The recent CreditorWatch August Business Risk Review reveals the extent to which businesses have been affected by the recent spate of lockdowns across Australia. The report shows that many businesses are either unable to trade or have decided to hold off their plans until economic conditions improve and become more certain. The data in the report back up the sentiment, noting a 12.5 per cent month-on-month drop in trade receivables.
The report also noted a 19 per cent decline in credit inquiries from July to August, with an overall 5.2 per cent decline year-on-year, the first negative result since September last year. CreditorWatch’s credit enquiries metric is seen as an indicator of business health and the results illustrate the impact lockdowns have on Australian businesses.
Also noted is the increase in the number of court cases by 35 per cent in August which the report indicates as a sign of the pressure that has come to bear on many businesses. The number of business defaults, an indicator of commercial risk, rose by 0.6 per cent in August 2021 compared to the same month last year. Although the increase was small, it represented the first rise in defaults since May 2020.
“Despite state government support packages, it is obvious that continuing uncertainty about the path out of lockdowns has impacted business confidence,” Patrick Coghlan, CreditorWatch’s CEO, said. “Many businesses are struggling to trade through lockdowns or are unable to trade at all.”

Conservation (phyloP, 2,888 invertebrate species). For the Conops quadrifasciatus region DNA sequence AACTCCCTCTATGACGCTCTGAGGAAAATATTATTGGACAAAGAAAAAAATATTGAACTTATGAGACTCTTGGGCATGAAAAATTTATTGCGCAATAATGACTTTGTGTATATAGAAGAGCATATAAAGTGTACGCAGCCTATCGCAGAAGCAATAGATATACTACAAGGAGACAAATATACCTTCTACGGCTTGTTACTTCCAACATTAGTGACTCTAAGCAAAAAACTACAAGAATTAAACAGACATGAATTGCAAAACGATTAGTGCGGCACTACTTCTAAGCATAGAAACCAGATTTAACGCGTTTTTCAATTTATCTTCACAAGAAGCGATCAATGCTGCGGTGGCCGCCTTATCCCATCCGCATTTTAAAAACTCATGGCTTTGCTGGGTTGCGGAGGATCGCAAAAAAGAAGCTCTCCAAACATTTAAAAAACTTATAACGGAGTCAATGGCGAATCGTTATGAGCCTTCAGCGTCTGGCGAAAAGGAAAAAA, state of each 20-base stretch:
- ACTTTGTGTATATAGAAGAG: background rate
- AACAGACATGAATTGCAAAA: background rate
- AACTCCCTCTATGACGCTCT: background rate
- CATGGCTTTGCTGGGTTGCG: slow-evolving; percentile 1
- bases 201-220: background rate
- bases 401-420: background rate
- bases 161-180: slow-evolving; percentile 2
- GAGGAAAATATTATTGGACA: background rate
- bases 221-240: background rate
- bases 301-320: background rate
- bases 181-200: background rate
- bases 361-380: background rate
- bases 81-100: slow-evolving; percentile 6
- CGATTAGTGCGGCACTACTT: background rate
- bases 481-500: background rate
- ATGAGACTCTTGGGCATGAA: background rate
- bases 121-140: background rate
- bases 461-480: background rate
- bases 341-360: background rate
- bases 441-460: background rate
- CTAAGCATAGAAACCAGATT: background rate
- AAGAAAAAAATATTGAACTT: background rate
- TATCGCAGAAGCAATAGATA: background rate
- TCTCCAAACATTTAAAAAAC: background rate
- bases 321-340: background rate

“At this point, cash reserves are dwindling and yet credit enquiries have slumped,” Coughlan added. “It is small businesses that will bear the brunt of this as they have the smallest cash reserves. Unfortunately, some businesses are in a position where they simply won’t be able to re-open at all. This is a very concerning scenario for the Australian economy.”
CreditorWatch Chief Economist, Harley Dale, noted that while credit defaults were steady over 2021 and external administrations fell heavily over July and August, this was likely to reverse once lockdowns are over.
“We’re really in an artificial economy due to the lockdowns; it’s not a normal trading environment,” Dale said. “For example, there is a dichotomy of activity between those businesses that are able to utilise technologies like click-and-collect and those that can’t. So, it’s important to view this month’s Business Risk Review in that context.
“It’s likely the full impact of the lockdowns will play out in CreditorWatch data later in the year,” Dale added.
The report notes that many businesses feel that the current trading environment is difficult at best. According to CreditorWatch, the business community at large seeks definitive guidance from state and federal governments about the reopening schedule and state and international borders reopening.
As part of its recommendations, CreditorWatch has urged federal and state governments to give businesses more certainty about when the economy will re-open in full and the stages and milestones required to achieve this.